auspic-, auspec- (Latin: from auspex [genitive form auspicis] avi-, stem of avis, "bird" plus -spex, "observer", from specere, "to look, observe").
An ancient Roman priest, or auspex, was appointed to foretell or divine the future outcome of an important event by observing the flights of birds, listening to their songs, observing the food they ate and by examining their internal organs.
Favorable omens came to be known as auspicious while unfavorable signs were considered inauspicious. BR>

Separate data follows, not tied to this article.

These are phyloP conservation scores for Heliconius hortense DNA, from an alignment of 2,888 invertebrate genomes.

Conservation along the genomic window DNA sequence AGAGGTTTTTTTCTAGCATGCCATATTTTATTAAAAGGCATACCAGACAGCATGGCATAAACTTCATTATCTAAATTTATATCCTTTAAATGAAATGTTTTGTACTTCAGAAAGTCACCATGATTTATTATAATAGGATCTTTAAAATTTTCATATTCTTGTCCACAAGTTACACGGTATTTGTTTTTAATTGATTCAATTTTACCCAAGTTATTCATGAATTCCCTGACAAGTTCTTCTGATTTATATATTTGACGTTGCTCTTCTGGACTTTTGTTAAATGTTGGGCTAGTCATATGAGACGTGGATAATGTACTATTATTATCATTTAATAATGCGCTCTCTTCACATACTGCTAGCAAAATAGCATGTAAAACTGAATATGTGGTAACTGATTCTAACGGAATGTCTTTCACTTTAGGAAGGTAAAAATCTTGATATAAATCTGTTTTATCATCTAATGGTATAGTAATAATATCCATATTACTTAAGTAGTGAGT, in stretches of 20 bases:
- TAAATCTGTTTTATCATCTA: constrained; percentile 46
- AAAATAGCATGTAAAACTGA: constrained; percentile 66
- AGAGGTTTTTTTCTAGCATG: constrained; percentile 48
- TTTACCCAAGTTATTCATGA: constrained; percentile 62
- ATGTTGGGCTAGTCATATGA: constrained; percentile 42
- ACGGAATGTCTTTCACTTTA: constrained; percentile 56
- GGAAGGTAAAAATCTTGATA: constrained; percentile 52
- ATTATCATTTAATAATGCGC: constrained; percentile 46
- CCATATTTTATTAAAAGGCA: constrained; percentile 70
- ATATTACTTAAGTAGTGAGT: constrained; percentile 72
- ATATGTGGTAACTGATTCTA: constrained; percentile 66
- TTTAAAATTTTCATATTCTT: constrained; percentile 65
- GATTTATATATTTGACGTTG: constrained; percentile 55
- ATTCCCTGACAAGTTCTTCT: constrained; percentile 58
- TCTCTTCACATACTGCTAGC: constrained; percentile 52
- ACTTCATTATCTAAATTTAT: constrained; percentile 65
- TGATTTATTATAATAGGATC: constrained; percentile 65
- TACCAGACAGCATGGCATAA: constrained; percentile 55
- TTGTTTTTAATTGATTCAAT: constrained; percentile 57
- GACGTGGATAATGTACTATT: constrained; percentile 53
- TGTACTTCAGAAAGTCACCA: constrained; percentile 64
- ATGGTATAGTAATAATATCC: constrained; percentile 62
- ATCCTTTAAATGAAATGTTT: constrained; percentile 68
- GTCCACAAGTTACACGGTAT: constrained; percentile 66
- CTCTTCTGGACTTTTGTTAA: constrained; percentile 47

Later the Roman auspex was replaced with the augur as the interpreter-observer of bird signs; his name being derived from the Latin avis, "bird," and garrire, "to talk or tell." His interpretation, or augurism, became the English word augury, an omen, and the Latin inaugurare, "to install an official after consulting the birds," became the word we use to install politicians in office with the hope that their "inaugurations" will prove to be auspicious for those who must endure these officials.